Thompson's testimony regarding McGirt's statement is admissible as an excited utterance. Magnan concedes that there had been a startling event and that McGirt's statement related to that event. Aplt. Br. at 17. He challenges only the district court's conclusion that McGirt was still under the excitement of the event when she made the statement.

According to Thompson's testimony, he arrived on the scene approximately thirty minutes after the 911 call reporting the shooting. ROA vol. II, at 289. Coley was laying on the kitchen floor, “yelling and moaning that he had been shot in the gut.” Id. at 292. Thompson described the atmosphere inside the house as “tense” and “[k]ind of like something out of a movie” because “it was dark,” and “all the lights from the police car and ambulances were going and bouncing off the walls.” Id. at 294–95. Thompson found McGirt in a bedroom, lying next to the body of Karen Wolf who was “definitely dead at the time.” Id. Thompson testified that there was blood in the bed, that McGirt had been shot in the shoulder, and that he thought she “was probably going to die there on the scene.” Id. at 296. McGirt was able to speak but not move. Id. Thompson held his flashlight up to assist the medics as they treated McGirt. Id. at 297.

According to Bernhardt's testimony, regarding the same time frame, McGirt “appeared to be extremely anxious” and Bernhardt “could tell that [McGirt] was in pain by the look on her face.” Id. at 309. McGirt “was obviously having trouble breathing and she was bleeding.” Id. at 310. “She was able to move her head and her upper extremities but nothing from the middle of her chest down.” Id. “Her vital signs were unstable.” Id. McGirt's blood pressure was low so Bernhardt started two IVs, which is “standard protocol for any trauma patient.” Id. at 316. McGirt was also given an oxygen mask. Id.

Thompson testified that, as the medics worked, McGirt identified Magnan as the person who shot her. Id. at 299. The district court did not abuse its discretion in finding that, under these circumstances, McGirt was still under the stress of having been shot twice when she made this statement.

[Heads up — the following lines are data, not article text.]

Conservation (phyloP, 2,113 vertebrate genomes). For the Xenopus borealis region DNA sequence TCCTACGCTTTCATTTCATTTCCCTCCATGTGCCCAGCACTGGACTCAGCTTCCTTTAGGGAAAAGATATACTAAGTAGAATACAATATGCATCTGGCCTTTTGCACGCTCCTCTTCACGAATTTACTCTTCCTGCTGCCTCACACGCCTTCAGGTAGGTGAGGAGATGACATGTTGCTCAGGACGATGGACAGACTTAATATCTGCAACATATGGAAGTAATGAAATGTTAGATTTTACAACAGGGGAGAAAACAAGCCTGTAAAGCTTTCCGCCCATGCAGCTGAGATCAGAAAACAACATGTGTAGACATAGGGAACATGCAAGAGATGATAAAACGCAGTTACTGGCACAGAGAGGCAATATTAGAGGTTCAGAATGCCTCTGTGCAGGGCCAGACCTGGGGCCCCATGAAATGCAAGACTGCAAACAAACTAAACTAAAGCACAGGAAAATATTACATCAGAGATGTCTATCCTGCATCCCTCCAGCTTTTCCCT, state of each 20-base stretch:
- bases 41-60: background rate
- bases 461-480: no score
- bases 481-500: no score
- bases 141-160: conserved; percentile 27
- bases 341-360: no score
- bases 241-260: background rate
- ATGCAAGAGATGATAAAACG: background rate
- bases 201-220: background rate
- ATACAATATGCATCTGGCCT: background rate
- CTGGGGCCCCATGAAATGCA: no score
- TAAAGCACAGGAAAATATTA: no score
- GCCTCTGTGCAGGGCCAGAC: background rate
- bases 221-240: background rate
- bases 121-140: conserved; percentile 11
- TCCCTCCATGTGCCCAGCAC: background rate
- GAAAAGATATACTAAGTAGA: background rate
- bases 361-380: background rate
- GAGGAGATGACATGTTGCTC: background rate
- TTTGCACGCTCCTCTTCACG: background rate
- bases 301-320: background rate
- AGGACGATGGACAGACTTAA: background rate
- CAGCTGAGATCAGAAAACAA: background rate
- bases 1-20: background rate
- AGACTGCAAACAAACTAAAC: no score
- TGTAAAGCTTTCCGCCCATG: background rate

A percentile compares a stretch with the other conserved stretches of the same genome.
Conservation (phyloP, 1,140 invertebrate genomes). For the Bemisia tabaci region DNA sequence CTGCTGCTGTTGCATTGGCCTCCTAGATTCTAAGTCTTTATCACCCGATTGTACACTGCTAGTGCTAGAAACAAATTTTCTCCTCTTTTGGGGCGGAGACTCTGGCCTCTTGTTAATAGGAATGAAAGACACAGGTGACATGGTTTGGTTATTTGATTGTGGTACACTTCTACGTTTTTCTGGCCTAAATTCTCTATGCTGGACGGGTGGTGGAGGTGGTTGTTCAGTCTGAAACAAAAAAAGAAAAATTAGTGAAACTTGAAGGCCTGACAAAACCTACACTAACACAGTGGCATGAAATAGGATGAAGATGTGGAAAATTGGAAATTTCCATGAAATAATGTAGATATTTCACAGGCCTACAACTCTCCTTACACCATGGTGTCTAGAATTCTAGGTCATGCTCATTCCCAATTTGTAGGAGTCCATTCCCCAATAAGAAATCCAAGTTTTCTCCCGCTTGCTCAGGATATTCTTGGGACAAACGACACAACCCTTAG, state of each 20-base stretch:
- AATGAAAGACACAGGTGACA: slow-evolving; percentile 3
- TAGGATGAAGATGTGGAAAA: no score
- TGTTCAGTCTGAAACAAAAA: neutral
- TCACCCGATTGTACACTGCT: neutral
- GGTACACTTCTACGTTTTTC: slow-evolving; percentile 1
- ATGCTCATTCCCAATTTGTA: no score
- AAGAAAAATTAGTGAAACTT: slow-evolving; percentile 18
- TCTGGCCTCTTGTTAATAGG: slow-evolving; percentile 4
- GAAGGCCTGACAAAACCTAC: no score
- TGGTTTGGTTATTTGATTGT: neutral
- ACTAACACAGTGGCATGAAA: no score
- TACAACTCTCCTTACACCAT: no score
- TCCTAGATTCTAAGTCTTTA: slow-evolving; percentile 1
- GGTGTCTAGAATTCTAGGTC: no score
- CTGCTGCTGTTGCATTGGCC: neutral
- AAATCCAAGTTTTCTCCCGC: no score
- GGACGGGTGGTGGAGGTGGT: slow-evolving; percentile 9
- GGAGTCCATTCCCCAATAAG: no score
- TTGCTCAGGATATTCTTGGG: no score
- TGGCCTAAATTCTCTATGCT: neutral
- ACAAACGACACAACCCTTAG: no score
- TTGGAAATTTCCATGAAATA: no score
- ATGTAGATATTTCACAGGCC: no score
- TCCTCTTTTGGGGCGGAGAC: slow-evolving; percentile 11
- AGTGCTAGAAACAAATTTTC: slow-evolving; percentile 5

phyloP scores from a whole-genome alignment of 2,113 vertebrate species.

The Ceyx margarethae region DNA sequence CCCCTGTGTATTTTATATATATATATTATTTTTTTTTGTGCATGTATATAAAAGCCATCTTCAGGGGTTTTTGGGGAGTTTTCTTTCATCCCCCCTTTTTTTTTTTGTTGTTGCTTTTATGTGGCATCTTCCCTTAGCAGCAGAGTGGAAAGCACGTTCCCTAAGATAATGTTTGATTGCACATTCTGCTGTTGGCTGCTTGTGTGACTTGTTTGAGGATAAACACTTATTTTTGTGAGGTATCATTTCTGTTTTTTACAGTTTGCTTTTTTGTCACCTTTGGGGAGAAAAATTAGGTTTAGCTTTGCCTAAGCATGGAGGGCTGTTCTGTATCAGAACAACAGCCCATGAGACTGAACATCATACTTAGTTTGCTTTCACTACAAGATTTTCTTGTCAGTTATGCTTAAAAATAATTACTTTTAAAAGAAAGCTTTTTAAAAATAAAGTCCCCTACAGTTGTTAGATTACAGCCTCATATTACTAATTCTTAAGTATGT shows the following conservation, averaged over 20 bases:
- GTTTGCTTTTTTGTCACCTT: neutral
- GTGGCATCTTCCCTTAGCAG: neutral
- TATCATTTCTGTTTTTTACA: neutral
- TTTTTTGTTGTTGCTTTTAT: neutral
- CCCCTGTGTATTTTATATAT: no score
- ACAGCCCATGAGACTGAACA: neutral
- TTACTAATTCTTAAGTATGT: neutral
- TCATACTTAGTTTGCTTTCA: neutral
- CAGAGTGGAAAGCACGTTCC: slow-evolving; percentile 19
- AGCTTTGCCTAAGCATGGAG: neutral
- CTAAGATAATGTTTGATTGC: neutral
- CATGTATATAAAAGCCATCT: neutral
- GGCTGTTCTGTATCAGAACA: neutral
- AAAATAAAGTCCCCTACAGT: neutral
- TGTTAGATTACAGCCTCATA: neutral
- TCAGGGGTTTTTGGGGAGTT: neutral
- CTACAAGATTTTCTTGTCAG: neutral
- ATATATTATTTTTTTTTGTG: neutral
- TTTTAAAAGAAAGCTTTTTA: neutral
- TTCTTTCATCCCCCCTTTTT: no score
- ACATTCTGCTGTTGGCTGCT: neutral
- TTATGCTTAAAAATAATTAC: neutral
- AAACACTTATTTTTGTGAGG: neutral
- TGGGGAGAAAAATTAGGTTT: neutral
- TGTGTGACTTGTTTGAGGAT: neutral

Magnan argues that McGirt's statement cannot be an excited utterance because it was offered in response to a medic's question,1 but the spontaneity of the statement is only one factor courts should consider. See Pursley, 577 F.3d at 1220–21. The fact that McGirt was responding to a question does not outweigh the fact that she was still at the scene, gravely injured, and surrounded by emergency responders. The amount of time between the event and the statement, the nature of the event; the subject matter of the statement, the condition of the declarant; and the absence of self-interest all indicate that this was an excited utterance. See id.

Magnan also argues that McGirt's statement cannot be an excited utterance because her “condition was undeniably grave” and “she was likely drunk.” Although these factors could impact the reliability of the statement (and were appropriately raised on cross-examination), the appropriate weight to afford a witness's testimony is for the jury to decide; these questions of reliability do not undercut the district court's conclusion that McGirt's statement was an excited utterance. See Michigan v. Bryant, 562 U.S. 344, 369 n.12 (2011) (recognizing that juries must determine the reliability of testimony and noting that the excited utterance exception to the rule against hearsay remains widely supported in spite of criticism that “excitement impairs [the] accuracy of observation as well as eliminating conscious fabrication” (quoting Advisory Committee's Notes on Fed. Rule Evid. 803(2))). In fact, McGirt's “grave” condition strengthens the argument that she was still under the stress of being shot.

Finally, Magnan argues that McGirt was shot in the back of the head and that the house was dark, so there is no evidence that she saw the shooter. I cannot find any place in the record where this was argued to the district court, and Magnan makes no attempt to argue that it was plain error. See United States v. Faust, 795 F.3d 1243, 1251 (10th Cir. 2015). Further, the testimony of Bernhardt and West indicates that McGirt heard Magnan when he entered the house and saw him when he shot Karen. ROA vol. II, at 321, 612–14.